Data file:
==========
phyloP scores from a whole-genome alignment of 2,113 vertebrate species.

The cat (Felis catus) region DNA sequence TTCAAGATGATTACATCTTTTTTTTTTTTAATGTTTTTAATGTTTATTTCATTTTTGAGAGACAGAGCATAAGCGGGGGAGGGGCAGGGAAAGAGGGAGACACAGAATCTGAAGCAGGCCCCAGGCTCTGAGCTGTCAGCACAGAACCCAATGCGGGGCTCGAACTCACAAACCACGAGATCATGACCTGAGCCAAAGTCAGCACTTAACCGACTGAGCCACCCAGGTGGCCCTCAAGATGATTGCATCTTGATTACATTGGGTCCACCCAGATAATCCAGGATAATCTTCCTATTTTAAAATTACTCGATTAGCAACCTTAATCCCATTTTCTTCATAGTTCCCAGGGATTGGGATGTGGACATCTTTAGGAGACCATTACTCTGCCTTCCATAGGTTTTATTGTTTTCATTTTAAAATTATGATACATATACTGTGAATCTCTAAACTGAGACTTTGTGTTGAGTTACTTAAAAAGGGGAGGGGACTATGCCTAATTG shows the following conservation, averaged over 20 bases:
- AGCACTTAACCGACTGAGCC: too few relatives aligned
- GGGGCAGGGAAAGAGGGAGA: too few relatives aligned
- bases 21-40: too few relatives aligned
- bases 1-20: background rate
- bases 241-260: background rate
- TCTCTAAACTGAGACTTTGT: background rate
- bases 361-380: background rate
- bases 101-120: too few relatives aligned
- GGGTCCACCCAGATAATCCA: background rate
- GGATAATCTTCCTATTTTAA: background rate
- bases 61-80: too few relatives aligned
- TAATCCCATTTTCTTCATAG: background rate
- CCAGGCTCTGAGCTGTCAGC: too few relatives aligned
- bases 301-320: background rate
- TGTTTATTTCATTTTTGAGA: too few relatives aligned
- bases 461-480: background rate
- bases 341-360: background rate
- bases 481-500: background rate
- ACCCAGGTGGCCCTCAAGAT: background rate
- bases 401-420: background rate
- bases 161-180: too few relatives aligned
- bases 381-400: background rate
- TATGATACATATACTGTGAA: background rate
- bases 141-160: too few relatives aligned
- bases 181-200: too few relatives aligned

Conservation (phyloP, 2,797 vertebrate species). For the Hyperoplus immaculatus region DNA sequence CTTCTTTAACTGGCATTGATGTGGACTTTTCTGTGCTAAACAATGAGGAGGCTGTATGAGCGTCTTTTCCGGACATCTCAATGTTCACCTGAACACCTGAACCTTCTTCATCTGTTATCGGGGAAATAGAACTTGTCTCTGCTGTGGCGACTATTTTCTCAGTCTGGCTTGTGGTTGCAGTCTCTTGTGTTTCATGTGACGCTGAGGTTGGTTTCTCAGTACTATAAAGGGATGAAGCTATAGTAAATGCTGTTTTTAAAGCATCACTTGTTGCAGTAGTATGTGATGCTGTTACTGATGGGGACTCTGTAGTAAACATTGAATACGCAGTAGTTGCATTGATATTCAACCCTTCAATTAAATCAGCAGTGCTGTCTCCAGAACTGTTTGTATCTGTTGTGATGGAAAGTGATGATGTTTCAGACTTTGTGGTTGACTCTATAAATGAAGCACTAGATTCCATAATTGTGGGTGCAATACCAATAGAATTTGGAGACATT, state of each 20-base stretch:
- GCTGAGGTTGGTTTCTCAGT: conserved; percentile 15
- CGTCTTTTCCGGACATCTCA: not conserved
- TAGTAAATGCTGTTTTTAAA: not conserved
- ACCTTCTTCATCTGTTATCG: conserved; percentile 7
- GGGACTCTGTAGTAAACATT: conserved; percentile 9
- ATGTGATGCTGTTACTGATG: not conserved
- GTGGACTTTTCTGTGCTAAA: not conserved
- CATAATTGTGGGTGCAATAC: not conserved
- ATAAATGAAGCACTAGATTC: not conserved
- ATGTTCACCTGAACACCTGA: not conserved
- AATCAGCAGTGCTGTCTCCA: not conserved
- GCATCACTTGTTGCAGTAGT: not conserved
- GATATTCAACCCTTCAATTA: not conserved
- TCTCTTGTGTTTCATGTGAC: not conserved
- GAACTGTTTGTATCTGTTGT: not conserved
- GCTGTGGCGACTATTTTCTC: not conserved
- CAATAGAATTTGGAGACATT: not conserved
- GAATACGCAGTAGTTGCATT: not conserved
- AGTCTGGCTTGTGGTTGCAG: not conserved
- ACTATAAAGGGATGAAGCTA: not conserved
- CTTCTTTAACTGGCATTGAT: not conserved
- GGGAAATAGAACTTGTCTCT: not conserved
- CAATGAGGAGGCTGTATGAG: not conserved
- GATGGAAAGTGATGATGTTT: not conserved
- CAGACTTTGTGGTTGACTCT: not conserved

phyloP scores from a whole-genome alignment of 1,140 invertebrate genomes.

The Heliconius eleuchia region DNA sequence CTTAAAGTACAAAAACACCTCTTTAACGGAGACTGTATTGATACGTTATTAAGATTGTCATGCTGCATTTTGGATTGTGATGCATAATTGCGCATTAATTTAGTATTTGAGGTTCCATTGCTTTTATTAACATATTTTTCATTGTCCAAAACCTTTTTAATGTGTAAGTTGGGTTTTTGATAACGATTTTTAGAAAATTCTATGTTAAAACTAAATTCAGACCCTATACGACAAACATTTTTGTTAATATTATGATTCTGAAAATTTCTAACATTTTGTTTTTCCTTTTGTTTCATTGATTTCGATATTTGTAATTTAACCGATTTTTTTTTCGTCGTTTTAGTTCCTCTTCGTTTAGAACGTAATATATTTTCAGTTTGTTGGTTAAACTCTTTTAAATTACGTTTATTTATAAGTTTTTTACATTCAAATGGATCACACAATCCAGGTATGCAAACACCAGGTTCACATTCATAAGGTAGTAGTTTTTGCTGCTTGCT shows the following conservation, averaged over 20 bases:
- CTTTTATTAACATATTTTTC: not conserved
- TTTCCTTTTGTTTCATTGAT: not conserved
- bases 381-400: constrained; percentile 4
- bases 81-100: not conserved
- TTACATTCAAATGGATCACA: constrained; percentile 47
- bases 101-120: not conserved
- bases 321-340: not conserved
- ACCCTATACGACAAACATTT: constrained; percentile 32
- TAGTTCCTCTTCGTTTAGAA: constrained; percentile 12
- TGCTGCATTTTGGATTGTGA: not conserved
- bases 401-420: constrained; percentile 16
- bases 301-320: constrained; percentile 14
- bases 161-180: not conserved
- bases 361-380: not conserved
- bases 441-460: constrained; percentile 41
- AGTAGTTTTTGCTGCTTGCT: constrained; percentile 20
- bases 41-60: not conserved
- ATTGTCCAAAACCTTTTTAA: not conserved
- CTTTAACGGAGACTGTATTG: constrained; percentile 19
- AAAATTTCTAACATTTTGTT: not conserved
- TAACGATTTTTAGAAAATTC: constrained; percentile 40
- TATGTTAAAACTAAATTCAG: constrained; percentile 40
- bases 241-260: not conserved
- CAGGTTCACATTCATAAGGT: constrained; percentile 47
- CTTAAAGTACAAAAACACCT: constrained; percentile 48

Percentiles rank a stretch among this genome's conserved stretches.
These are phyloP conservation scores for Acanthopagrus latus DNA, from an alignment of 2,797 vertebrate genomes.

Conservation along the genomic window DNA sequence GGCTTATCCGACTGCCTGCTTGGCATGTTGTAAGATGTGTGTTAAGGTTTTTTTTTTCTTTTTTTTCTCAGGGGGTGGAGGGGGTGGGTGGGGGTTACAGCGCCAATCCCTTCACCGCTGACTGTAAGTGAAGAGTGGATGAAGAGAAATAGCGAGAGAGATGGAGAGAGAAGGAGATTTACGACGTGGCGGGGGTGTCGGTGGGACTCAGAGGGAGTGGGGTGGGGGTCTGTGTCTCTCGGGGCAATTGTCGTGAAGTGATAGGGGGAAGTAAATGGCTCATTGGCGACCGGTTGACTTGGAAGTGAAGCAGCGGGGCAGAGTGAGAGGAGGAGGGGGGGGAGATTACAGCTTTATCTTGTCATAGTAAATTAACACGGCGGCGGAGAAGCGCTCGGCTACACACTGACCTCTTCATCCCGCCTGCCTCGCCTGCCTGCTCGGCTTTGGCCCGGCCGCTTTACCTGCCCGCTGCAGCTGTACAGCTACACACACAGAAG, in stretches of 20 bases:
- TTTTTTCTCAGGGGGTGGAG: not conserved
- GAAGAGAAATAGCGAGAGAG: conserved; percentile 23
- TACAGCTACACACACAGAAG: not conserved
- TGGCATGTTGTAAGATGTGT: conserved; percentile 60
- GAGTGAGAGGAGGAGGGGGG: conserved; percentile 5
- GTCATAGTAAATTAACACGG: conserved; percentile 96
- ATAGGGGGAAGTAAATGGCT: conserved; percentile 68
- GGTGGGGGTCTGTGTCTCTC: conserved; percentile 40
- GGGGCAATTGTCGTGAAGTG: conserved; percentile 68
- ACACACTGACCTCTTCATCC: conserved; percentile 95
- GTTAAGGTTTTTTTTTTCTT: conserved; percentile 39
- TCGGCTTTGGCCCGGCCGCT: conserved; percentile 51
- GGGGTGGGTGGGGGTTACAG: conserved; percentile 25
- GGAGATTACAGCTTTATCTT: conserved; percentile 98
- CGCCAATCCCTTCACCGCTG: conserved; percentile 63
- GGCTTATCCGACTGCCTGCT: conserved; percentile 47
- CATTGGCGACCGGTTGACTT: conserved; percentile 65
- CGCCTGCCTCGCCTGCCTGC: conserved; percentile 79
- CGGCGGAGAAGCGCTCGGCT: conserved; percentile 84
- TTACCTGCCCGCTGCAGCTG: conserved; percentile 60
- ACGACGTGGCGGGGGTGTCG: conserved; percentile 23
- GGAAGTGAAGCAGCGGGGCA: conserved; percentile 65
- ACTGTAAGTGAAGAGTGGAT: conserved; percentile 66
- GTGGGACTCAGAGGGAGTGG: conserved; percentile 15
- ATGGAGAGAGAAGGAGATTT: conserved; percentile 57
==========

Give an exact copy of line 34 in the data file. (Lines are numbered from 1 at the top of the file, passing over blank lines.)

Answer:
- ATGTGATGCTGTTACTGATG: not conserved